Jump to content
Sign in to follow this  

Gary Larson: Cartoonist Extraordinaire

Rate this topic

Recommended Posts





Reading about the work of cartoonist Gary Larson and how he works I could not help compare and contrast his modus operandi and my own with respect to writing prose and poetry. Larson draws inspiration from similar sources to my own: interests, experiences and memories. He is sensitive about his readers and whether they understand his work. And so is this the case with me and my literary opus. I have one eye on my readers most of the time, but another on the world and all that is therein. Sometimes I shut one eye and open the other; at other times I open both eyes one, I like to think, to "the hallowed beauty of the Beloved."

Both Larson and I like our work to speak for itself but, after years in classrooms explaining things to students, I am not bothered if I have to discuss my work. This, though, I rarely have to do. I’m not popular enough to have to so engage my mental powers. Larson is never comfortable analysing his cartoons. We are both painstaking about making our work unambiguous. One interesting sub-set of his work is cartoons about cartoons and, for me, poems about poetry. Ideas for his work and mine can and do come from anywhere. Being a cartoonist is a solitary life as it is being a poet, but there are fewer really successful cartoonists. Few poets and few cartoonists get rich.-Ron Price with thanks to Jackie Morrissey in The Complete Far Side: Volume One: 1980-1986, by Gary Larson, Andrews McMeel Publishing, Kansas City, 2004, pp. viii-xiii.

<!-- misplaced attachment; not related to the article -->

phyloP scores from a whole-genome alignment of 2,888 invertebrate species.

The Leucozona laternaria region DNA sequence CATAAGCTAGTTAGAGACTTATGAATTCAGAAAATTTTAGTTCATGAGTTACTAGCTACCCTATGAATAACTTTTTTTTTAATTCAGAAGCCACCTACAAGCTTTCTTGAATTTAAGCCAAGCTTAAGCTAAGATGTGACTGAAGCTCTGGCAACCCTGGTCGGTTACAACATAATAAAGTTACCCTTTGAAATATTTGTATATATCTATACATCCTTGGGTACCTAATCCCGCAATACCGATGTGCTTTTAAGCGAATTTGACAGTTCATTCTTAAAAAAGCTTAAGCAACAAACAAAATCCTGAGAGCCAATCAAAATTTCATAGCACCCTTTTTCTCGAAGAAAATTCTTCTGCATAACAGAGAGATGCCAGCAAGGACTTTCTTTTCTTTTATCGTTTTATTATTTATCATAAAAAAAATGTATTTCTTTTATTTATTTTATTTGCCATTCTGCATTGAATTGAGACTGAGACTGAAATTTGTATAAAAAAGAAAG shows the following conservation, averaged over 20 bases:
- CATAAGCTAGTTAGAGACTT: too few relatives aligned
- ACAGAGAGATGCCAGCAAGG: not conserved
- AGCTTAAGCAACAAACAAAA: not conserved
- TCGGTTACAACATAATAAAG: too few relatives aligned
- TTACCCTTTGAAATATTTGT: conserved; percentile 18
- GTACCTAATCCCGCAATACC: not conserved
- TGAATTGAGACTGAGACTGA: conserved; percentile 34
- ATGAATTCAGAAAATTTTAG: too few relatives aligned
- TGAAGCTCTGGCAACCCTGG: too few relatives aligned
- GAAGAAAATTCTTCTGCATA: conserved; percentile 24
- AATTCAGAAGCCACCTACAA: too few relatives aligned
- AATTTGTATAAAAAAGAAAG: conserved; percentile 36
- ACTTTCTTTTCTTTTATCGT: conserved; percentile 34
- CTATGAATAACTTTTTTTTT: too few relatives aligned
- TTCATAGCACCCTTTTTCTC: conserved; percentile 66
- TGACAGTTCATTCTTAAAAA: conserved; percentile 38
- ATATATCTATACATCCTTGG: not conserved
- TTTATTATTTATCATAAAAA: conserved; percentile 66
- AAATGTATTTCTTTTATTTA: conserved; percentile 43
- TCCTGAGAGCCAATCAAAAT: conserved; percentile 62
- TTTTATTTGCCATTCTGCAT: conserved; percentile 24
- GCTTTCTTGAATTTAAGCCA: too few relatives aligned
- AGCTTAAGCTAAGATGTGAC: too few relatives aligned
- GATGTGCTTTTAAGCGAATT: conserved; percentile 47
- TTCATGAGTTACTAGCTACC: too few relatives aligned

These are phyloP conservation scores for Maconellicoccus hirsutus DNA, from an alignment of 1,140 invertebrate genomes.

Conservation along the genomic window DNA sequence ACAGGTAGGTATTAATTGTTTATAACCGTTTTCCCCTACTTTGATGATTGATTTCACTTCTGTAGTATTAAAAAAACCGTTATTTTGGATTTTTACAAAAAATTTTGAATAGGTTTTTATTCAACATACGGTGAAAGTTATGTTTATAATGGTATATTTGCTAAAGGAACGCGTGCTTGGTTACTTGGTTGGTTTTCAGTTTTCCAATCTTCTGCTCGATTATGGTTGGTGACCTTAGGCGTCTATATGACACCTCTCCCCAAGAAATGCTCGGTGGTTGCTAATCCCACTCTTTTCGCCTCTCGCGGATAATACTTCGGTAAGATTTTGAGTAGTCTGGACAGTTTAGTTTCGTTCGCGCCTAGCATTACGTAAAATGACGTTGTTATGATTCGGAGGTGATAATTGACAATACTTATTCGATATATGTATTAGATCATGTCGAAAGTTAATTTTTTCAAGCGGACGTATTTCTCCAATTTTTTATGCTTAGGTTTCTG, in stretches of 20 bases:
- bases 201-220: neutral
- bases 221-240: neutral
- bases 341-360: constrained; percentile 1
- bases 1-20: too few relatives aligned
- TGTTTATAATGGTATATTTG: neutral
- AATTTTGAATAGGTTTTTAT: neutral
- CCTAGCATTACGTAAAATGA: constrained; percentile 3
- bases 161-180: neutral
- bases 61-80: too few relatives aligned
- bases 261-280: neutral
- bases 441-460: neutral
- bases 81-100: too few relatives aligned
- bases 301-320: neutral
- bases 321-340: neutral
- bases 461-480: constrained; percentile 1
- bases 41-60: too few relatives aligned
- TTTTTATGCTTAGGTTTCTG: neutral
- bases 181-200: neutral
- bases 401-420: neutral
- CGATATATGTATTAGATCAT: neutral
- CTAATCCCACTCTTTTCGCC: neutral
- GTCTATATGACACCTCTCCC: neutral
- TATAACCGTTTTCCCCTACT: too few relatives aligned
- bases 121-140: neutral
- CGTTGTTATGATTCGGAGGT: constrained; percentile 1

Yes, things that just drift into

your head, Gary, little musings

when one is alone with one’s

thoughts and I, too, jot them

down. But, unlike you, Gary,

I get lots of ideas from others,

indeed, a veritable cornucopia

of sources. But we both had our

door openers, eh Gary? Mine was

Roger White, the unofficial laureate

poet of the international Baha’i

community in the 1980s and ‘90s.

But I must most deeply thank the

internet, a world-wide-web that

got my work out-there or my words

would have remained gathering dust

in my files forever. And, finally,

like Larson’s Humour Police, his

readers, and my Poetry Police, my

readers, who hover around and let

me know in no uncertain terms that

I have crossed some invisible line

into total obscurity or obsolescence

and that I am just wasting my time.

Ron Price

14 December2007

PS. I also want to thank: (a) my son for loaning me the biggest, fattest book I’ve ever held in my hands or on my lap, The Far Side, Volume 1, and for continuing to make me laugh as he has done since he was just a little chap; and (b) my wife whose honesty, persistence and her multitude of other qualities have made her my indefatigable collaborator.

Share this post

Link to post
Share on other sites

Join the conversation

You are posting as a guest. If you have an account, sign in now to post with your account.
Note: Your post will require moderator approval before it will be visible.

Reply to this topic...

×   Pasted as rich text.   Paste as plain text instead

  Only 75 emoji are allowed.

×   Your link has been automatically embedded.   Display as a link instead

×   Your previous content has been restored.   Clear editor

×   You cannot paste images directly. Upload or insert images from URL.

Sign in to follow this  

  • Create New...